- Woman wants investigation of newspaper's firing of her for not disclosing she stripped
- "I was doing a good job" at the Houston Chronicle, Sarah Tressler says
- A rival newspaper revealed the background of the high society reporter
- Firing someone for being an exotic dancer is gender discrimination, lawyer says
A part-time stripper fired from her full-time newspaper job covering Texas high society claims she's a victim of gender discrimination.
Sarah Tressler, 30, filed a complaint this week asking the U.S. Equal Employment Opportunity Commission to investigate the Houston Chronicle's decision to let her go after another paper revealed her second job.
Tressler covered high society, general assignments, human interest stories, men's and women's fashion and other stories for the newspaper for two months, Tressler said at a Los Angeles news conference Thursday. But she "very rarely" worked as a dancer, a skill that helped her pay for college, she said.
"Sometimes I would just go in for three hours at a time to get a workout in because stage rotation, if you're doing it in 7-inch heels, is a really good way to get a workout in," Tressler said. "And I didn't have a gym membership. So, on days off I might just go in there in the afternoon and do a couple stage rotations and knock it out."
A rival newspaper, tipped off by an online blog titled "Diary of an Angry Stripper" she wrote anonymously, published a story about her background in March.
She was soon told by an editor that she was fired for not disclosing her dancing experience on her job application, Tressler said. "There was no question on the form that covered my dancing. I answered the questions on the form honestly."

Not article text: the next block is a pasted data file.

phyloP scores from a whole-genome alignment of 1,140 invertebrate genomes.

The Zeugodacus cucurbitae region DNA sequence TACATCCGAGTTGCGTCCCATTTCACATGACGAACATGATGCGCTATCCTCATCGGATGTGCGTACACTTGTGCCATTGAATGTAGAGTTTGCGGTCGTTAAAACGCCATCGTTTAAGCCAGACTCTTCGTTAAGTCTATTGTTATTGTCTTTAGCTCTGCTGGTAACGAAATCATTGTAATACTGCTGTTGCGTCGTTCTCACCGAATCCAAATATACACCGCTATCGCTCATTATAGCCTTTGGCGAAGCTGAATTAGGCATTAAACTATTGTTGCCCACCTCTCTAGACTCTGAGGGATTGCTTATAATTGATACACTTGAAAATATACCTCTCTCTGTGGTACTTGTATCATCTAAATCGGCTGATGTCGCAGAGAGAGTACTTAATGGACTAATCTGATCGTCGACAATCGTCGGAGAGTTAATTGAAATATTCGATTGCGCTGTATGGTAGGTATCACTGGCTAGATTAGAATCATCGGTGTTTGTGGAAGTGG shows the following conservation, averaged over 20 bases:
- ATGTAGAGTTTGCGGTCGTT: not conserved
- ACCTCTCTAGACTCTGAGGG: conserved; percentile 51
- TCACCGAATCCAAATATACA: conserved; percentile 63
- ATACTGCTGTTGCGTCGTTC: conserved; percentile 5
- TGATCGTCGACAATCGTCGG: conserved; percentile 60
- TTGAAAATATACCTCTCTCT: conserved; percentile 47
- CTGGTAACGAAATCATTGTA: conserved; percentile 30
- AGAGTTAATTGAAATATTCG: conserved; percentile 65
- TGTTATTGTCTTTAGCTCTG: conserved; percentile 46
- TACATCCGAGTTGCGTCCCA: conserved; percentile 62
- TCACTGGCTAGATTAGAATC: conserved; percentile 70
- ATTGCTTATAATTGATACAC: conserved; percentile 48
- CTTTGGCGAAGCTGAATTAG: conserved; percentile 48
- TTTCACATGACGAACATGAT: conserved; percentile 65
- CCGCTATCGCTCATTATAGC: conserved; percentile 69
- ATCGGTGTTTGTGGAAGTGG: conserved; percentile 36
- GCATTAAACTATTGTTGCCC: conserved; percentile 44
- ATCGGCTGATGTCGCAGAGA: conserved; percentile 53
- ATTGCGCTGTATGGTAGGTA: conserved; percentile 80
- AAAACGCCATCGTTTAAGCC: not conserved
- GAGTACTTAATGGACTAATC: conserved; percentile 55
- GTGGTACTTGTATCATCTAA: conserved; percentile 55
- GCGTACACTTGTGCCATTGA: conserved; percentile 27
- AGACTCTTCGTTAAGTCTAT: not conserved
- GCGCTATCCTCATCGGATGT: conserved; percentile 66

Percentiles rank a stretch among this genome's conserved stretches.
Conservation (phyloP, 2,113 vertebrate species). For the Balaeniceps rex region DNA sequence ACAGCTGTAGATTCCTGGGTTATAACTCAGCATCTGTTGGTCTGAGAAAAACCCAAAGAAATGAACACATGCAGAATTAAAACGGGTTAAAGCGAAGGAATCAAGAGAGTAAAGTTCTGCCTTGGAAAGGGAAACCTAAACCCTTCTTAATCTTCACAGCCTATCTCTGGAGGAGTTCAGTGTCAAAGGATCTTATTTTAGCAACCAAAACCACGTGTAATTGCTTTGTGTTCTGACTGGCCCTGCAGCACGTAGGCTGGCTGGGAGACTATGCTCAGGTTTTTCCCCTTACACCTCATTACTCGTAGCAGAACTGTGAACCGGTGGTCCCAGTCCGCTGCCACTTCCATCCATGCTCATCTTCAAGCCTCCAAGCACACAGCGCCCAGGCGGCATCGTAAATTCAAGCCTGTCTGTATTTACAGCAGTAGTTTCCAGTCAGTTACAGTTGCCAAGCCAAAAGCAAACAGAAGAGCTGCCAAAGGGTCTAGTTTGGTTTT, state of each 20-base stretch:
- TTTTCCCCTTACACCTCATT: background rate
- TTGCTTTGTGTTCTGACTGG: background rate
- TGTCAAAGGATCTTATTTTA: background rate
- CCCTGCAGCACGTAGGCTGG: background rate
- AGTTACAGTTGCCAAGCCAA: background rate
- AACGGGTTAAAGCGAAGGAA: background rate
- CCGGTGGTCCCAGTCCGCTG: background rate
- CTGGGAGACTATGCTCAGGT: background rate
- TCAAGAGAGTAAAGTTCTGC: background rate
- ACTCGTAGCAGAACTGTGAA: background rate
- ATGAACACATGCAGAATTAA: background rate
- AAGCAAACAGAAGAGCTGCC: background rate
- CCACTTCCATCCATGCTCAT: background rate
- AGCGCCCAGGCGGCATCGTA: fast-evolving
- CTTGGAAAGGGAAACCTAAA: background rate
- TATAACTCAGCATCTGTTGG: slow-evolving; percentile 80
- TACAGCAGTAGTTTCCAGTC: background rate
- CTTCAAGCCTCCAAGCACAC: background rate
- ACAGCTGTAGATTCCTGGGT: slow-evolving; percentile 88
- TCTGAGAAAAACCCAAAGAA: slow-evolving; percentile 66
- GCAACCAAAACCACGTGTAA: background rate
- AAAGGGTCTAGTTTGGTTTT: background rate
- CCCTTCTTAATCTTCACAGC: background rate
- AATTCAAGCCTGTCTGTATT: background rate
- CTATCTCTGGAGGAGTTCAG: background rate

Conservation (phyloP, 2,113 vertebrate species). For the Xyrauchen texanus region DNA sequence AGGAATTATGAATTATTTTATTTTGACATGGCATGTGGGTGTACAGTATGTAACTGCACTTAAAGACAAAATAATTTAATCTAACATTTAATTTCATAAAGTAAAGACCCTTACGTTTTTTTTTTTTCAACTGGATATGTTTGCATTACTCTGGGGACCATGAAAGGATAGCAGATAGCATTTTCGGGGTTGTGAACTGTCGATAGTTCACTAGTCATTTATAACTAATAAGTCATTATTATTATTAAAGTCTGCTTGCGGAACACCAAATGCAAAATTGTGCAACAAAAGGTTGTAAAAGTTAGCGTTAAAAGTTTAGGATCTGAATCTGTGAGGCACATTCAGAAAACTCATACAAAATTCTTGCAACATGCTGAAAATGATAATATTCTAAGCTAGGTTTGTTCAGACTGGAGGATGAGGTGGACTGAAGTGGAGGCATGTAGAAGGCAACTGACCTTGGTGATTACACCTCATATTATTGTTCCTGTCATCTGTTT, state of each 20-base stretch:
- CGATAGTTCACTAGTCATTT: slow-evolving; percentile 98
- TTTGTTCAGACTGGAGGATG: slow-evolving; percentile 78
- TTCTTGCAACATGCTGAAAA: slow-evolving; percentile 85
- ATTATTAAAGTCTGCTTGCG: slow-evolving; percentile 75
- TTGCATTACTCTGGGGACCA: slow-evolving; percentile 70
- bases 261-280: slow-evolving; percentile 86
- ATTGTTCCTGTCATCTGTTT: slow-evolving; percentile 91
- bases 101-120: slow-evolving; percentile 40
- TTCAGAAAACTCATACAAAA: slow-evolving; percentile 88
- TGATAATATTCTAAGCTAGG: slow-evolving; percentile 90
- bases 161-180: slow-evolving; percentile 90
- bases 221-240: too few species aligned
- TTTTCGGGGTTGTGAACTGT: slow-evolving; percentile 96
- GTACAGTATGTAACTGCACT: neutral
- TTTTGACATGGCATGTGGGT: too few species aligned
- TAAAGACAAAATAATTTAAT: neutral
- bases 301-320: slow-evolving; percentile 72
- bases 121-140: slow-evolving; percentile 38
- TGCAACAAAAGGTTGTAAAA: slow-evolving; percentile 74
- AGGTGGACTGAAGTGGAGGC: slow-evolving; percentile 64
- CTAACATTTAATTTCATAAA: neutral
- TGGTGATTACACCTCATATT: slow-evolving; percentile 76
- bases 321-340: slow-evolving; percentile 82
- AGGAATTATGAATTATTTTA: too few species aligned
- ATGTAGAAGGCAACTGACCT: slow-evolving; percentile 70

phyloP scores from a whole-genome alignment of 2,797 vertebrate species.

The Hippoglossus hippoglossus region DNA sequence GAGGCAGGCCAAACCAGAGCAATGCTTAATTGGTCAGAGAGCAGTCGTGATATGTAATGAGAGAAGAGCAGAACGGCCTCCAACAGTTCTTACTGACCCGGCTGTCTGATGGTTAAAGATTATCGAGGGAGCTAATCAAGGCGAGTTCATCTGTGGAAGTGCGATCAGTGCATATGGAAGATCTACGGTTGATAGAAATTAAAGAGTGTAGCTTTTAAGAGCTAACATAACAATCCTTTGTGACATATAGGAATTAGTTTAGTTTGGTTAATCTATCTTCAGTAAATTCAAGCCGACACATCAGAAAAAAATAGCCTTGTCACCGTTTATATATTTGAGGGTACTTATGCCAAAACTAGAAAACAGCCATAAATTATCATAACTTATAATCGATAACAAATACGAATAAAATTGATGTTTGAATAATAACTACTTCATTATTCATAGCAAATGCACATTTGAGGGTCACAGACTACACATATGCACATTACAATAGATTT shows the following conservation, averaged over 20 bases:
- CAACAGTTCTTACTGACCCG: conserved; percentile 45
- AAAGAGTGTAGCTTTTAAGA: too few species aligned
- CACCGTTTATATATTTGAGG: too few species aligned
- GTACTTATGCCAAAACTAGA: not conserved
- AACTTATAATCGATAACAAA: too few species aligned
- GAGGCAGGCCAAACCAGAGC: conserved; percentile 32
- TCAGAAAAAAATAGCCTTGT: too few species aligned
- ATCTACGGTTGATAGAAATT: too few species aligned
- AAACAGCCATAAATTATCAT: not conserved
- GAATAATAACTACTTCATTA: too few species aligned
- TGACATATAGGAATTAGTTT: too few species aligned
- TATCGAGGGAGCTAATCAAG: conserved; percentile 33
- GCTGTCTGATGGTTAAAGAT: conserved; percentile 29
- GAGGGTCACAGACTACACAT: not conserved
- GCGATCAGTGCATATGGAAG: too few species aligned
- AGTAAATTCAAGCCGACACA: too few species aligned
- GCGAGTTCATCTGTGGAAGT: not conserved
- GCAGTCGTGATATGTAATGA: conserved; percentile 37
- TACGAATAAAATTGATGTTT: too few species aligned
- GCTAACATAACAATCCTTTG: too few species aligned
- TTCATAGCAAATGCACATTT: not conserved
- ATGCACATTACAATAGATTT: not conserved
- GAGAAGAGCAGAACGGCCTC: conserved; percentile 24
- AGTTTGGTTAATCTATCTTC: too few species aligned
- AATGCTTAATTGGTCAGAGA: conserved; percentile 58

"I was very upset that I was fired, because I had been told by many editors that I was doing a good job," Tressler said.
Gloria Allred, a Beverly Hills lawyer known for championing high-profile cases involving women's rights, is representing her. She called the firing gender discrimination, which is covered by federal law.
"Most exotic dancers are female, and therefore to terminate an employee because they had previously been an exotic dancer would have an adverse impact on women, since it is a female-dominated occupation," Allred said.
The newspaper management remained mum about Tressler's charge. "We have not seen the complaint and thus cannot comment," Chronicle spokeswoman Naomi Engel said Thursday.
Tressler, who has a master's degree in journalism, said that when she decided to dance to pay for college, she didn't think it would keep her from pursuing the career she was trying to build.
"Some young women will use dancing as a way to make ends meet while they study to prepare for the career that they hope to be able to have for the rest of their lives," Tressler said. "These women should not have to live in fear that once they acquire a position in the career that they have worked hard to achieve, that their past work experience as a dancer will jeopardize that position."
She broke no laws by dancing, Allred said, and it "does not, has not and will not affect her ability to perform her job as a journalist."
Tressler said has already found a new writing job in Houston for a publication she declined to name. She insisted she has no plan to parlay the media attention into a job covering high society in Los Angeles.
"I really like Houston," she said.